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Construction of the Sudan – Kenya – Uganda railway gets go-ahead
The long dreamed of railway line connecting East Africa with the Sudan has come a step closer with the news that Thyssenkrupp GfT Gleistechnik, Ayr Logistics Ltd and MosMetrostroy will jointly undertake the construction of a railway from Juba in South Sudan.
The project became viable with the signing of the Comprehensive Peace Agreement between Sudan (Khartoum) and the Sudan People’s Liberation Movement in 2005 but numerous obstacles have since remained in the way.
Now as South Sudan approaches a referendum that could result in the region taking full independence from Sudan, a more direct route to the sea has become one of the area’s priorities, which has prompted Kenya to move ahead with plans of building a new port at Lamu capable of handling ships that are larger than currently call there.
The prospect that South Sudan may also have control of the oil fields in the north of the region adds further incentive to both projects.
According to German sources the capital for building the railway has been underwritten and is available. It is estimated that the rail project could cost at least US$ 3 billion. Of interest is that Russia’s MosMetrostroy has been selected as the main contractor – the company is said to have considerable experience in building and rehabilitating Russian railways.
The railroad project is likely to bring about enormous change to an undeveloped region, with access roads, railway stations and sidings, freight terminals, hotels and power stations.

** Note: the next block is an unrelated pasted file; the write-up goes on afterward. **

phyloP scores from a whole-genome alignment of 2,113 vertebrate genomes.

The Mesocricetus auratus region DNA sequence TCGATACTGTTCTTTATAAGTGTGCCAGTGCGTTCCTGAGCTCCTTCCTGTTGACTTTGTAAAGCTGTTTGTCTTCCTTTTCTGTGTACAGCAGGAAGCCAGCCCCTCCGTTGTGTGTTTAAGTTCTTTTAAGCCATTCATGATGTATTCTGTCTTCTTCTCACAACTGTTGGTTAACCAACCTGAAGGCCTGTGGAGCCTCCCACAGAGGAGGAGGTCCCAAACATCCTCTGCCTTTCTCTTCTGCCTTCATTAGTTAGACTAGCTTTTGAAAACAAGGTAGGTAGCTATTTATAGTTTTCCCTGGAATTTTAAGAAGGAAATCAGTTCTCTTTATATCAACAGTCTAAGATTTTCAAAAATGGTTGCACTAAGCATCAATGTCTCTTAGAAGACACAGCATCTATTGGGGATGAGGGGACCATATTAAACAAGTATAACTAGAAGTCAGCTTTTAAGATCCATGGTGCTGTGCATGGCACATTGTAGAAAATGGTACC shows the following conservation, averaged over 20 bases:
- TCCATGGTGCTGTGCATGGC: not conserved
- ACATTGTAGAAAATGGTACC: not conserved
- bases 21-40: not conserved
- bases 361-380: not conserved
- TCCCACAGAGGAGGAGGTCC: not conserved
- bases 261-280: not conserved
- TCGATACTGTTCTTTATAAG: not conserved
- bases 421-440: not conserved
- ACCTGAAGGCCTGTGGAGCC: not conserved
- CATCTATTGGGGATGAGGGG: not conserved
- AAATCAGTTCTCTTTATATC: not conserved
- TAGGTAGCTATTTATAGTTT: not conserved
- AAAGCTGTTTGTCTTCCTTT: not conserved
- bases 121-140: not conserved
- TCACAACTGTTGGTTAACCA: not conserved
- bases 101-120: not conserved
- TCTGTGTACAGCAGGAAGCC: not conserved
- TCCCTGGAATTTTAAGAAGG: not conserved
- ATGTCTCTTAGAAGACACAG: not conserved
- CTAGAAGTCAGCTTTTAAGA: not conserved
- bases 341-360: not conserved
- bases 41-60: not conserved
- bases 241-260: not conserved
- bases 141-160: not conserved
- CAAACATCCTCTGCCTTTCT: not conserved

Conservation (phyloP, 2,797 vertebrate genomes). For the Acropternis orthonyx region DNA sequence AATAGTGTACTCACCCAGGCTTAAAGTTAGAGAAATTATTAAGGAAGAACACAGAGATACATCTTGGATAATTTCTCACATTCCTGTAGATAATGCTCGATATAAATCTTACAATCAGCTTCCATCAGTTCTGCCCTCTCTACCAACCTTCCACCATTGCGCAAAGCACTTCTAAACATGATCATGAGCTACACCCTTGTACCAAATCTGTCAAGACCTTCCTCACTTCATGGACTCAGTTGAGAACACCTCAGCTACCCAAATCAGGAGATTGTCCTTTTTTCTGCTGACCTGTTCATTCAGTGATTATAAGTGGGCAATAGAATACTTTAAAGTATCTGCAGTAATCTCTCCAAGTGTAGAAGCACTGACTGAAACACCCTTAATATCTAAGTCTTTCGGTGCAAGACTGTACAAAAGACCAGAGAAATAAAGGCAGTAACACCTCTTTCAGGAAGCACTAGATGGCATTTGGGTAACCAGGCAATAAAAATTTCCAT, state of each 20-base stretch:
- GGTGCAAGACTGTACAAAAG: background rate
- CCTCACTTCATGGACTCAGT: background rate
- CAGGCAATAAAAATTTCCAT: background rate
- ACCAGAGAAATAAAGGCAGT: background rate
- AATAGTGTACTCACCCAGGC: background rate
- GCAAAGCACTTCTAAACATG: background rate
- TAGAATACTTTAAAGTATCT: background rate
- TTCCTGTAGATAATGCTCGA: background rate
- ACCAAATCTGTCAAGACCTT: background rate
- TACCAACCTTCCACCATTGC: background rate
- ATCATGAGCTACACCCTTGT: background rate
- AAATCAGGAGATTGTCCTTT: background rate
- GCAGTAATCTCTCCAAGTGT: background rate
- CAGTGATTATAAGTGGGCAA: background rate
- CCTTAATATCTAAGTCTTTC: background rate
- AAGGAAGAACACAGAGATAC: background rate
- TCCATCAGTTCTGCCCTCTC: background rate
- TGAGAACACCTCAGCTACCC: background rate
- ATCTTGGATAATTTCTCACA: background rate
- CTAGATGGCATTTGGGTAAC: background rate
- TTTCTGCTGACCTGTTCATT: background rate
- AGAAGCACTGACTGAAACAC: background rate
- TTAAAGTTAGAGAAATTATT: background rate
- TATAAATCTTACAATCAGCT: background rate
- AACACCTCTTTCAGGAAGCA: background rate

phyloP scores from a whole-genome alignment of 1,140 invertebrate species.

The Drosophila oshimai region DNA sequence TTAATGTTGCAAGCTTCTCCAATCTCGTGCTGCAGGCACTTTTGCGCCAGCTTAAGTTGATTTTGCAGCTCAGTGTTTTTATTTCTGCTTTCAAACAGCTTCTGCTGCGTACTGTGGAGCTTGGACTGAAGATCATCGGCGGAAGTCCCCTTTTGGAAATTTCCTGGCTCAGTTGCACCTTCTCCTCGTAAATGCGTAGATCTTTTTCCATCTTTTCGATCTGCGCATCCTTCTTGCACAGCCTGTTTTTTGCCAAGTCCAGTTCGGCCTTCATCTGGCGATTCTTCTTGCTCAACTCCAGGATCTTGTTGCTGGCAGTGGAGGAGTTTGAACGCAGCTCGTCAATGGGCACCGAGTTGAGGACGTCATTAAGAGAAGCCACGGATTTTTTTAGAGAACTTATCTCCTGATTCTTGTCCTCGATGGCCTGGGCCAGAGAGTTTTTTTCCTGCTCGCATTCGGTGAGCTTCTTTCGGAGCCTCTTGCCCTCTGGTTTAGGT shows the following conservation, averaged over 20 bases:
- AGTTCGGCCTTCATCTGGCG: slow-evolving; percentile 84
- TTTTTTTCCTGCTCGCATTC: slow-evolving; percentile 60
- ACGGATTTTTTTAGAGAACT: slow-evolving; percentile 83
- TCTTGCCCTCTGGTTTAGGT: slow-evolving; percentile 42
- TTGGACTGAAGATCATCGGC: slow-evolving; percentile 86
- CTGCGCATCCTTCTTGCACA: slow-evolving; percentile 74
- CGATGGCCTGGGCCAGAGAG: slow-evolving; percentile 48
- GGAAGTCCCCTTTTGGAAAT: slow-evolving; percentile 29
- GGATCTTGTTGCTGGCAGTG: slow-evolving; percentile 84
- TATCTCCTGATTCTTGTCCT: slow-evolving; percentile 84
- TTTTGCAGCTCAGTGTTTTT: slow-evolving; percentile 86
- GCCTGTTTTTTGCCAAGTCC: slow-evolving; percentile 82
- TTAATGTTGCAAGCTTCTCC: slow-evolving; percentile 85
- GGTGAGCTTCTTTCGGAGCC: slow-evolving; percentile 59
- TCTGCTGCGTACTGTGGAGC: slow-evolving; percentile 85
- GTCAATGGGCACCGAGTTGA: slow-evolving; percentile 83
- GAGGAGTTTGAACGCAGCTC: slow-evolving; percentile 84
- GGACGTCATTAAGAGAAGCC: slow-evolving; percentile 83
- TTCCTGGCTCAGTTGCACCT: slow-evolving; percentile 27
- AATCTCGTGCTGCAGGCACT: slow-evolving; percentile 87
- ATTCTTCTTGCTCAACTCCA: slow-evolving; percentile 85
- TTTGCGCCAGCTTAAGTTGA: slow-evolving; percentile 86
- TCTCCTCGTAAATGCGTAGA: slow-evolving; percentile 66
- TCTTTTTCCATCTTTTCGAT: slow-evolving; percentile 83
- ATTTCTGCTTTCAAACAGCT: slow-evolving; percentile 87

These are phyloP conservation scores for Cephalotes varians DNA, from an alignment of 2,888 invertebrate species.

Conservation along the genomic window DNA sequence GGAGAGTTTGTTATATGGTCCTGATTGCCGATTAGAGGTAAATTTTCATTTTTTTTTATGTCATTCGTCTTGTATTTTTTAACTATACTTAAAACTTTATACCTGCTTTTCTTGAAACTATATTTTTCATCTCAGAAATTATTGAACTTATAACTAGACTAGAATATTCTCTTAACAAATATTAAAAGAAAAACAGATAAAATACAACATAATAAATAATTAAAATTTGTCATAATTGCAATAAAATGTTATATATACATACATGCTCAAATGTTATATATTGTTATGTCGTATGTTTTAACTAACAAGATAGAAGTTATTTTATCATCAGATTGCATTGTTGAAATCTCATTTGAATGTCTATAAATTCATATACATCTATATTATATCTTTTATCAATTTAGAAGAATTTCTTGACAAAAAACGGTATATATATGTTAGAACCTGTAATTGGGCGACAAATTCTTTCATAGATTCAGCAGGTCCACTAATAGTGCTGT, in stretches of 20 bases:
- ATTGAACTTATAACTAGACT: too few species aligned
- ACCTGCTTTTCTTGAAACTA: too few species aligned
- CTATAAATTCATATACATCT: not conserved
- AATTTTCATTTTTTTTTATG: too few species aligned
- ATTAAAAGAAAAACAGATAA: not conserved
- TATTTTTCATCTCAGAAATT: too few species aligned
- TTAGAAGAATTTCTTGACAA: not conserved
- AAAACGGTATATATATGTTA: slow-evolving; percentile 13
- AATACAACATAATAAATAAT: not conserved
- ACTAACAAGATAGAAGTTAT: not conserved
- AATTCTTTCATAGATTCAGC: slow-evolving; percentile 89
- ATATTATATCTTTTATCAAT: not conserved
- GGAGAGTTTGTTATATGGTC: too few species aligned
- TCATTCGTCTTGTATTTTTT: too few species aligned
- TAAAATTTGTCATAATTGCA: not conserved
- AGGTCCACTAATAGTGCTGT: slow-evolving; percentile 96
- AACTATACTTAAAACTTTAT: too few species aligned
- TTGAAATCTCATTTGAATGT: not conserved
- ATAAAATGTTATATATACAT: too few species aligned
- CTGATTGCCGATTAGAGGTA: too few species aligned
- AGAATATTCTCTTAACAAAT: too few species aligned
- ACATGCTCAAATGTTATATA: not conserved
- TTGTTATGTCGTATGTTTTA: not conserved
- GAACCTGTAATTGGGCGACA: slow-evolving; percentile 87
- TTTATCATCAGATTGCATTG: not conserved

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Cutting shipping emissions ‘could raise billions’
Not even naval ships are immune from producing too much emissions, despite too much smoke being a giveaway of a ship’s presence. This is the Indian destroyer INS Delhi approaching Durban harbour recently. Picture by Terry Hutson
The shipping industry can do more to tackle climate change and raise billions of dollars to help poor countries cope with its devastating impact, said international agency Oxfam ahead of last week’ meeting of the International Maritime Organization (IMO).
Oxfam is calling for government officials and shipping experts of the IMO – the international shipping regulators – to consider measures to reduce uncapped and rising shipping emissions, while at the same time raising more than US$ 10 billion per year in new climate cash through the auctioning of emission permits. Progress here, said Oxfam, would bring the world closer to raising the $100 billion per year pledged by rich countries at last year’s UN climate talks to help poor countries protect themselves from the impacts of climate change and develop in a low carbon way.